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6 April 2016, 16:35 | Updated: 20 April 2017, 16:32
Tabea Debus is one of the most exciting young musicians in the early music world. Ahead of her concert this weekend at Saint John’s Smith Square, she told us how she’s challenging perceptions of the instrument one person at a time.
Well a lot of people my age grew up learning to play recorder and now they are the teachers who go into schools and do incredible work there. There’s also something about the sound of the recorder – it’s very close to the human voice and can sound very mellow. It’s also very flexible and there are lots of nuances of colour that you can create as a player.
Tabea Debus plays the Air, Menuet and Gigue from Bach's French...
Think the recorder is just an instrument for beginners? Think again…Tabea Debus, who is a Young Artist at St John's Smith Square, is playing part of Bach's French Suite No.2.Posted by Classic FM on Sunday, 21 February 2016
A lot of people have a very fixed view about the instrument. When I meet someone and they ask “what do you do?” the first response is often doubtful – they don’t believe playing the recorder is something you can do seriously. But then it’s very rewarding to convince people to come and listen to a concert because they always say “I’m so impressed, I honestly didn’t know you could play the recorder in that way.”
Maurice is a Swiss recorder player and on his recording ‘Venezia 1625’ there’s the most beautiful early Baroque sonata by a composer called Marco Uccellini for violin and recorder. The harmonies are gorgeous, the two parts work together to create beautiful dissonant chords. Here he is playing some Vivaldi:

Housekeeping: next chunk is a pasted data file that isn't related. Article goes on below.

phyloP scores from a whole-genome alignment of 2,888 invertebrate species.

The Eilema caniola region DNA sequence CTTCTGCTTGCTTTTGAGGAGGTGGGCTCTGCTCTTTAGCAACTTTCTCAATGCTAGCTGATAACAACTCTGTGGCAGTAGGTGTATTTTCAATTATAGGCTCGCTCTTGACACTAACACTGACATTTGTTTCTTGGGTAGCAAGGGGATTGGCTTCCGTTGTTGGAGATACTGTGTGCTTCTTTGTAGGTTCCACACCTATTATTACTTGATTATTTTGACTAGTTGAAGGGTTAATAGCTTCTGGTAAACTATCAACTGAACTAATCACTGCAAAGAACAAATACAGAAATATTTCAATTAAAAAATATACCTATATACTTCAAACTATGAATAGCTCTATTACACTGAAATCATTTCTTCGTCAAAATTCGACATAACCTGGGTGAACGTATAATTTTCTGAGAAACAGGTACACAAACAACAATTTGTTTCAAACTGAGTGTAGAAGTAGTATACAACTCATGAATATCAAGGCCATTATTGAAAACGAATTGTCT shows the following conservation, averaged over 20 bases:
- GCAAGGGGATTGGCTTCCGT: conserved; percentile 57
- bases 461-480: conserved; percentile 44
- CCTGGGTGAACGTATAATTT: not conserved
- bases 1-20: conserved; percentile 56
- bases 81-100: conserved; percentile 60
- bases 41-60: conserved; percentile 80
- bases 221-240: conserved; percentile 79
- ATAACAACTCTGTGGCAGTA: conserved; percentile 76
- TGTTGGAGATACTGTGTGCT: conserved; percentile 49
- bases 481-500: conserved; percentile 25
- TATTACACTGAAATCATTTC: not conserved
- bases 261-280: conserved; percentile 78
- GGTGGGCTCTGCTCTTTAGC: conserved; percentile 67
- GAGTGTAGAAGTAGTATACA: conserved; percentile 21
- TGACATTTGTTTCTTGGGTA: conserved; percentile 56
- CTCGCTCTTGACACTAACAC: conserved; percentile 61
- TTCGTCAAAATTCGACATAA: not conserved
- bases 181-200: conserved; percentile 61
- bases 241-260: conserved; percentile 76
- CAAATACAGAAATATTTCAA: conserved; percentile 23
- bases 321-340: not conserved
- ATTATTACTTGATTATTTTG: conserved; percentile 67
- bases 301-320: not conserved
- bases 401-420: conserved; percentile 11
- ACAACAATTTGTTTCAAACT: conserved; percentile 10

Telemann definitely played the recorder himself. And you can feel that he understood how the instrument worked and what would work well on it. My teacher Pamela Thorby has just released a new recording of Telemann recorder sonatas and she has a really personal touch when she plays the music. Here's a taster:
Quartet: New Generation
The German group ‘Quartet: New Generation’ recently released their recording 'Fantasy ’n’ symmetry' 2012 which included a piece called Airlines. The sound they make is very close to the human voice. This piece has a lot of noise, they often speak during the piece and there are lots of very contemporary techniques. Here's a clip:
Tabea Debus is a Young Artist at Saint John's Smith Square, where she performs music from the Baroque era this Sunday, 10th April and on 19th May when she performs as part of the London Festival of Baroque Music.